Why I chose to work with children in Ghana
During my university course (primary education), between the 3rd and 4th year, they offer us a two-week gap to work with children outside of a British primary school setting. I’ve always wanted to volunteer in Africa and with the help of funding, I was given that opportunity.
It was important to me (and my parents) to travel with an organisation that offered security and safety as well as the opportunities once in the country, and we felt Projects Abroad offered us that. After about half an hour on the website and a bit of Google searching we had settled on Ghana as the country to choose.
So seven months later (and they were a very long seven months), I’m sitting in the departures section of Heathrow’s Terminal Five. Having just said goodbye to my Dad, I am entirely aware I’m about to venture to a foreign country completely alone and this thought is quite overwhelming.
However having managed to get myself to the right gate and on the right plane, I’m feeling a bit more confident.
Arriving in Ghana
Arriving at Accra airport around nine hours later and experiencing the rush of heat after leaving the plane and having a bit of last minute nerves wondering whether anyone would be there to meet me on the other side, everything turned out fine. I don’t think I’ve ever met such an enthusiastic person as Nyame, who met me at the airport and promised us we’d beg our mothers to join us over in Ghana!
After a sleepless first night in the guest house in Accra, we were woken at some ridiculous time in the morning to get the bus out to Cape Coast. I definitely felt a mix of emotions at this point - a package of both excitement and nerves.
When we arrived in Cape Coast we went straight on the rounds to drop us at our host’s homes. I found out the other girl who was supposed to arrive the day after me had cancelled so I would be on my own in the host’s house. I found this hard to begin with when the other volunteers had others at their host families. However, I feel this helped develop my sense of independence.
My placement was at the nursery school. I was primarily helping build a new classroom block but I also got the opportunity to teach English and Maths to the children. I can honestly say I’ve never done manual labour like it. In searing heat, little shade and only bags of water to drink from it seems easy to not put 100% in. But when you’re actually there you forget your own sunburn and really get involved. I was definitely made to feel involved and that my work meant something, even only being there for two weeks!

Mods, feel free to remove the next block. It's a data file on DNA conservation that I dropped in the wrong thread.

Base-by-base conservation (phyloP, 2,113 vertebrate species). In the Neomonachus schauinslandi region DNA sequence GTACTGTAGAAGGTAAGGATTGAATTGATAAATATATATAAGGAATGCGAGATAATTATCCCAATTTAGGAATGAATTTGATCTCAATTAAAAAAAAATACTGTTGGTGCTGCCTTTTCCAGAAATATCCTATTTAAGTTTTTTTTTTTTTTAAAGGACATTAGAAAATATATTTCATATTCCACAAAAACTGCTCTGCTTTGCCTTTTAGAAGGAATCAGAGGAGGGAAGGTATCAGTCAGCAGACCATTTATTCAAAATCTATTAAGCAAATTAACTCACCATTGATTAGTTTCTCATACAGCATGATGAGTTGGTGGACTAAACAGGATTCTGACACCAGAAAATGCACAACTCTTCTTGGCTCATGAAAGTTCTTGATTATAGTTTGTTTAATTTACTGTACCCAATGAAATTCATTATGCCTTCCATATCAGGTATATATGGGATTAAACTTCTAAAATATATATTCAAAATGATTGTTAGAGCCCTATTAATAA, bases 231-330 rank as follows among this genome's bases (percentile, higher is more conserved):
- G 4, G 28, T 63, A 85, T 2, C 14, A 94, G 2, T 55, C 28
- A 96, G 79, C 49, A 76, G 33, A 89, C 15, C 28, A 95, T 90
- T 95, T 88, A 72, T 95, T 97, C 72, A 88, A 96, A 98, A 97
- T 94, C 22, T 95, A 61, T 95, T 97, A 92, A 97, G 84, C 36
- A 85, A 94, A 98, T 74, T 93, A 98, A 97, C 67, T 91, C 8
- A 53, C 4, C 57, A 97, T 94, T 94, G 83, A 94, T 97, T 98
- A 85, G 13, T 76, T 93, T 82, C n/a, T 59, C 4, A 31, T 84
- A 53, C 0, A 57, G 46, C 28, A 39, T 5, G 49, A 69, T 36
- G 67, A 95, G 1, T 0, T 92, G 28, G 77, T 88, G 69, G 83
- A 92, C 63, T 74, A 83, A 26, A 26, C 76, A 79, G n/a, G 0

Interacting with the children was a very different experience to what we do in Britain. The children were so open to us and all they wanted was a hug or a piggyback. In the UK this is pretty much banned and can land you in serious trouble. I found it hard to begin with to adjust and telling the staff at the school about these rules in the UK was difficult to explain! They found it ridiculous!
My free time was spent wandering round the town, hanging out with the other volunteers or chilling out at my house. We often went to the local bars or even went to a beach and pool party. At the weekends I explored the local area, which included a rainforest canopy walk in Kakum National Park and looking at Cape Coast castle (checking it was suitable before Obama arrived!).
The people of Ghana are very friendly, you become accustomed to everyone in the street stopping you to say hello and I missed this once back at home. I, being a blonde female, also gained a lot of male attention (I was pre-warned about this in the introduction tour). I got 19 marriage proposals in 14 days; not a bad result! One thing that I loved was that none of this was sinister, just friendly banter!
Me being me, I enjoyed browsing the market stalls and loved getting to know the stall holders. I was introduced by another volunteer to the idea of buying cloth and getting a tailor to make dresses, skirts and trousers. I definitely took to that idea and if I’d stayed longer could have ruined my bank account!
I found this trip not only inspired me to travel more in the future, but showed me things I never knew about myself. I discovered that I’m quite an independent person when I want to be and I can do things if I put my mind to it.
In retrospect I’d definitely say two weeks was too short for me and I would love to stay out there a bit longer. I’ve been totally enchanted by Ghana and the friendliness of its people and can 100% say I will be back in the future!
This review may include references to working in or with orphanages. Find out more about Projects Abroad's current approach to volunteering in orphanages and our focus on community-based care for children.
This is a personal account of one volunteer’s experience on the project and is a snapshot in time. Your experience may be different, as our projects are constantly adapting to local needs and building on accomplishments. Seasonal weather changes can also have a big impact. To find out more about what you can expect from this project we encourage you to speak to one of our friendly staff.